A Look Back

A Look Back

A Look Back By William “Skip” Deegans Whether former President Trump may have an opportunity to again hold an office in the United States government could hinge, in part, on the words of a West Virginian. Peter Van Winkle, a Parkersburg attorney and railroad executive, was involved in the creation...

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A Look Back

By William “Skip” Deegans The recent debate in the West Virginia Legislature about banning certain books in public libraries conjures up a time 50 years ago when West Virginia drew the attention of the whole nation. In 1974, a state mandate was issued to the West Virginia public schools to...

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A Look Back

By William “Skip” Deegans In 1935, Greenbrier Military School (GMS) sported the top rifle team in the United States. Coached by Sgt. C.C. Conyers and led by co-captains Cadet William Preston of Lewisburg and Cadet Olin Jennings of Williamson, West Virginia, the team won the William Randolph Hearst national rife...

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A Look Back

By William “Skip” Deegans Had it not been for James McMillan Lee, Lewisburg would probably not be the home of the West Virginia School of Osteopathic Medicine. Major J. M. Lee, 41, came to Lewisburg in 1896 to start a private school he named the Lee Military Academy. An 1878...

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A Look Back

By William “Skip” Deegans Standing as a statement of Alderson’s once prominence as a commercial hub and center of education in the Greenbrier Valley, the Alderson National Bank Building is currently on the market. The building was constructed in 1910 at a cost of about $10,000. In addition to the...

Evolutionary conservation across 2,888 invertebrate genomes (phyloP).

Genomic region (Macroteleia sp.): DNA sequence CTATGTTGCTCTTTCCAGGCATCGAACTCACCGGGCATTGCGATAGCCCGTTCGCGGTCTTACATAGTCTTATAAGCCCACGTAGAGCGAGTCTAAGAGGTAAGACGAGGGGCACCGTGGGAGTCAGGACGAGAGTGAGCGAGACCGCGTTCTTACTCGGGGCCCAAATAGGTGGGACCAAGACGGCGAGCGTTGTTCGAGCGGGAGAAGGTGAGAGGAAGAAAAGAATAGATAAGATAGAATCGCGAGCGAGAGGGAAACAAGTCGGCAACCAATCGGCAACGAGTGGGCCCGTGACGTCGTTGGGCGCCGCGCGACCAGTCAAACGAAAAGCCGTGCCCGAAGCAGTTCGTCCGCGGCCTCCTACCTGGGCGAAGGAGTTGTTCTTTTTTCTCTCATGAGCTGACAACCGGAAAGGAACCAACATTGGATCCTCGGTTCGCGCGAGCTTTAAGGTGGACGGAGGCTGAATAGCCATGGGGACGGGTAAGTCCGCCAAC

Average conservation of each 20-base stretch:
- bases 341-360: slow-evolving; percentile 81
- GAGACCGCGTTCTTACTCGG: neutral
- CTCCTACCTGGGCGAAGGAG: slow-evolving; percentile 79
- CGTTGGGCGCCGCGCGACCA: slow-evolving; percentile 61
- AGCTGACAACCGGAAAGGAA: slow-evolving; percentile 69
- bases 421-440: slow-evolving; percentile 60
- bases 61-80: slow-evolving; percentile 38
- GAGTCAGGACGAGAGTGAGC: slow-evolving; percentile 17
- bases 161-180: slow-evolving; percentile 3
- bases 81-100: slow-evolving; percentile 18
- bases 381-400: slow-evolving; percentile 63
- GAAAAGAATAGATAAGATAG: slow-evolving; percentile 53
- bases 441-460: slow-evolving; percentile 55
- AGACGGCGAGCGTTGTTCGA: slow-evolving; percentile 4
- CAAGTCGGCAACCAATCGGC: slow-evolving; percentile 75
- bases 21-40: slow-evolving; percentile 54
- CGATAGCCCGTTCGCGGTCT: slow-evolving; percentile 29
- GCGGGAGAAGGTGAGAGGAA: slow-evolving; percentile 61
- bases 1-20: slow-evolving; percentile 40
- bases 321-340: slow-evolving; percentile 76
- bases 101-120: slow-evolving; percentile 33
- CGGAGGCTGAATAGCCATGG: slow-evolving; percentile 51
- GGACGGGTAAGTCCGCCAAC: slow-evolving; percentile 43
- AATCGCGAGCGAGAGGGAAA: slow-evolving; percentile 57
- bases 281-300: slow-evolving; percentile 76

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A Look Back

By William “Skip” Deegans Greenbrier County has recently been in the news as the U.S. Fish and Wildlife Service has proposed the West Virginia Spring Salamander for endangered species protection. There are an estimated 300 of the salamanders remaining, and they have been found only in the General Davis Cave...

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A Look Back

By William “Skip” Deegans Shown is perhaps one of the most historic photographs ever taken at what is now The Greenbrier. It was taken in 1869 and labeled “Robert E. Lee With Former Union and Confederate Leaders.” For more than 100 years the photograph was misunderstood, and some of the...

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A Look Back

By William “Skip” Deegans Theories as to the origin of the Shanghai Parade abound. In 1951, a reporter for The Raleigh Register posed two possibilities. The first had to do with an area resident who landed in China and was inspired by the Chinese New Year’s celebrations. The second possibility...

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A Look Back

By William “Skip” Deegans Perched in a curve on Sewell Mountain along U.S. Route 60 just west of Rainelle, Lee’s Tree Tavern (shown in this undated photo) was a landmark for motorists for many years.  In 1952, Roscoe C. Johnson, the proprietor, advertised the tavern as an “excellent hotel, restaurant...

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A Look Back

For many years the name Gladys Tuke was, essentially, synonymous with the Art Colony at The Greenbrier. She was born in 1899 in Linwood, Pocahontas County, and lived there on a farm until her family moved to another farm, “Westward Ho,” on the Big Draft Road near White Sulphur Springs....

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